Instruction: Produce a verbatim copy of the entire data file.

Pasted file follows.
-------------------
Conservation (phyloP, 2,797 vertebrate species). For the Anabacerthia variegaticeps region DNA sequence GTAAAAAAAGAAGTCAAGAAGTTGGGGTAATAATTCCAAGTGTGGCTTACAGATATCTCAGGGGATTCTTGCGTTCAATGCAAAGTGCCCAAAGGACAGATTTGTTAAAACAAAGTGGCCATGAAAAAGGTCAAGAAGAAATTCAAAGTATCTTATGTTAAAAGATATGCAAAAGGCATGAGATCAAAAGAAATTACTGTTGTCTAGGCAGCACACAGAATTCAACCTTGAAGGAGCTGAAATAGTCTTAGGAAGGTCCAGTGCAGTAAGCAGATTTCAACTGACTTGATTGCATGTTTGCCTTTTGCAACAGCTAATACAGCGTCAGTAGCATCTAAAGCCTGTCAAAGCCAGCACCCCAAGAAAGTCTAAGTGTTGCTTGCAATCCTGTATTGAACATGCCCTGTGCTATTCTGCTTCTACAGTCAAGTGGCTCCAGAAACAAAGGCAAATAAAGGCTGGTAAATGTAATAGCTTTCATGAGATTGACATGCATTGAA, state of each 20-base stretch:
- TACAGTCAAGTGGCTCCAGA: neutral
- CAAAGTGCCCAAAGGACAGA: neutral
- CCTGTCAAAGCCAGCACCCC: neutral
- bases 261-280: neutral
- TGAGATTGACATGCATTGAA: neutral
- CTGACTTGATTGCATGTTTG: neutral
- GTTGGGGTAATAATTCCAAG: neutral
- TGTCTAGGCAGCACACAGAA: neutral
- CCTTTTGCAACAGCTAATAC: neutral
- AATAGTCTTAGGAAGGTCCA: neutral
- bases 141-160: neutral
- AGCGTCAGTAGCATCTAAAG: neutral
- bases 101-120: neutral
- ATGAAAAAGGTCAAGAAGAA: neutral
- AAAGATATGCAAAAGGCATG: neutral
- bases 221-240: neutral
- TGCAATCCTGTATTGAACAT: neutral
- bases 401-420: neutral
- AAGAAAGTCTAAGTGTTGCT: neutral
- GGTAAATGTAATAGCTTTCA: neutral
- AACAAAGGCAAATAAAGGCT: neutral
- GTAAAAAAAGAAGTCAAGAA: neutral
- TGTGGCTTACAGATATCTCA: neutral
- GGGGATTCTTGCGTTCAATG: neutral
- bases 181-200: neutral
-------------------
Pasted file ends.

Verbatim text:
Conservation (phyloP, 2,797 vertebrate species). For the Anabacerthia variegaticeps region DNA sequence GTAAAAAAAGAAGTCAAGAAGTTGGGGTAATAATTCCAAGTGTGGCTTACAGATATCTCAGGGGATTCTTGCGTTCAATGCAAAGTGCCCAAAGGACAGATTTGTTAAAACAAAGTGGCCATGAAAAAGGTCAAGAAGAAATTCAAAGTATCTTATGTTAAAAGATATGCAAAAGGCATGAGATCAAAAGAAATTACTGTTGTCTAGGCAGCACACAGAATTCAACCTTGAAGGAGCTGAAATAGTCTTAGGAAGGTCCAGTGCAGTAAGCAGATTTCAACTGACTTGATTGCATGTTTGCCTTTTGCAACAGCTAATACAGCGTCAGTAGCATCTAAAGCCTGTCAAAGCCAGCACCCCAAGAAAGTCTAAGTGTTGCTTGCAATCCTGTATTGAACATGCCCTGTGCTATTCTGCTTCTACAGTCAAGTGGCTCCAGAAACAAAGGCAAATAAAGGCTGGTAAATGTAATAGCTTTCATGAGATTGACATGCATTGAA, state of each 20-base stretch:
- TACAGTCAAGTGGCTCCAGA: neutral
- CAAAGTGCCCAAAGGACAGA: neutral
- CCTGTCAAAGCCAGCACCCC: neutral
- bases 261-280: neutral
- TGAGATTGACATGCATTGAA: neutral
- CTGACTTGATTGCATGTTTG: neutral
- GTTGGGGTAATAATTCCAAG: neutral
- TGTCTAGGCAGCACACAGAA: neutral
- CCTTTTGCAACAGCTAATAC: neutral
- AATAGTCTTAGGAAGGTCCA: neutral
- bases 141-160: neutral
- AGCGTCAGTAGCATCTAAAG: neutral
- bases 101-120: neutral
- ATGAAAAAGGTCAAGAAGAA: neutral
- AAAGATATGCAAAAGGCATG: neutral
- bases 221-240: neutral
- TGCAATCCTGTATTGAACAT: neutral
- bases 401-420: neutral
- AAGAAAGTCTAAGTGTTGCT: neutral
- GGTAAATGTAATAGCTTTCA: neutral
- AACAAAGGCAAATAAAGGCT: neutral
- GTAAAAAAAGAAGTCAAGAA: neutral
- TGTGGCTTACAGATATCTCA: neutral
- GGGGATTCTTGCGTTCAATG: neutral
- bases 181-200: neutral